An often overlooked segment of Maine (and American) history is the story of women in the working class dance industries. Generally looked upon with a gasp of shock, burlesque and vaudeville dancing, and later taxi dancing and marathon dancing, were often the only way for women to survive (In taxi dancing, men paid women by the dance; while marathon dancing was a contest and women tried to outlast each other on the dance floor.)
In turn-of-the-20th-century Maine, this new form of dancing was taking off, as it was elsewhere in the country. Historian Trudy Irene Scee explores the dance industries of Maine, how they were effected by national events, and how events in Maine effected national trends. She explores the difficulties women faced at that time and how they turned to new forms of entertainment to make money and pay for food and shelter. The focus of the book centers on the 1910s through the 1970s, but extends back into the 1800s, largely exploring the dance halls of the nineteenth century (be they saloons with hurdy-gurdy girls and the like, or dance halls with women performing the early forms of taxi- and belly dancing), and includes a chapter on belly dancing and other forms of dance entertainment in Maine in the 1980s to early 2000s. The newest form of dance—striptease dancing—is not be examined specifically, but is discussed as it pertains to the other dance forms. The book forms a unique look at one segment of Maine history and is a terrific addition to the literature on women’s issues.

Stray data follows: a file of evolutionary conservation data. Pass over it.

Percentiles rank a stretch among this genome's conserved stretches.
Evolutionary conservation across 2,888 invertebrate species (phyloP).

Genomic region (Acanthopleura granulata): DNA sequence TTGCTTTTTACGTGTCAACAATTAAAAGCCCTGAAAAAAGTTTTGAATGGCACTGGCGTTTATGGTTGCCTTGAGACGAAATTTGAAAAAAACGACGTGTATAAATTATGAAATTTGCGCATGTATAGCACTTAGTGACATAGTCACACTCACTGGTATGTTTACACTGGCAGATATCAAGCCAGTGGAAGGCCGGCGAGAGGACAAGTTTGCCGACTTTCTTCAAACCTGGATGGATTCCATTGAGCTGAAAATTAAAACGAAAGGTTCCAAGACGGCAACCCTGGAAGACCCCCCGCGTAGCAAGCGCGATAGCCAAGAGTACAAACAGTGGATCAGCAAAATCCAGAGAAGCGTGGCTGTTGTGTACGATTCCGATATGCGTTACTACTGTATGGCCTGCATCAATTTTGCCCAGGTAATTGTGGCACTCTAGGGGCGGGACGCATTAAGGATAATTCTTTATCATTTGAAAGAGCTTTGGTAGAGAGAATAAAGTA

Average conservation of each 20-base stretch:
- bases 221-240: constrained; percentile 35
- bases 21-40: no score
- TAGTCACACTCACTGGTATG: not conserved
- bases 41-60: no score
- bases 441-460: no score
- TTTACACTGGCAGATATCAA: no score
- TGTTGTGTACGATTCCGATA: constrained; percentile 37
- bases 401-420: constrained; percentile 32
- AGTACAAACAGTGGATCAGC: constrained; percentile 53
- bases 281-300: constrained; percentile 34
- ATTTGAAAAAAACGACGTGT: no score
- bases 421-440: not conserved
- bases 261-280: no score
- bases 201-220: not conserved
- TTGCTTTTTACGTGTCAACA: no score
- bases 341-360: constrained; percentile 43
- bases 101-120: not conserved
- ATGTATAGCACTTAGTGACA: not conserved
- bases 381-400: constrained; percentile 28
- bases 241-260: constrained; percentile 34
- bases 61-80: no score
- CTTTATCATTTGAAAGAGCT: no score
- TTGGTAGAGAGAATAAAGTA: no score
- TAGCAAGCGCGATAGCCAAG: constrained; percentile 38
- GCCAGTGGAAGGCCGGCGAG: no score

Historian Trudy Irene Scee holds a master of arts in history from the University of Montana and a PhD in history from the University of Maine. Dr. Scee has taught history at Mount Allison University in New Brunswick, Canada, at Husson University in Bangor, and has worked extensively for the University of Maine system. Her books on Maine history include City on the Penobscot and Tragedy in the North Woods. She lives in Brewer, Maine.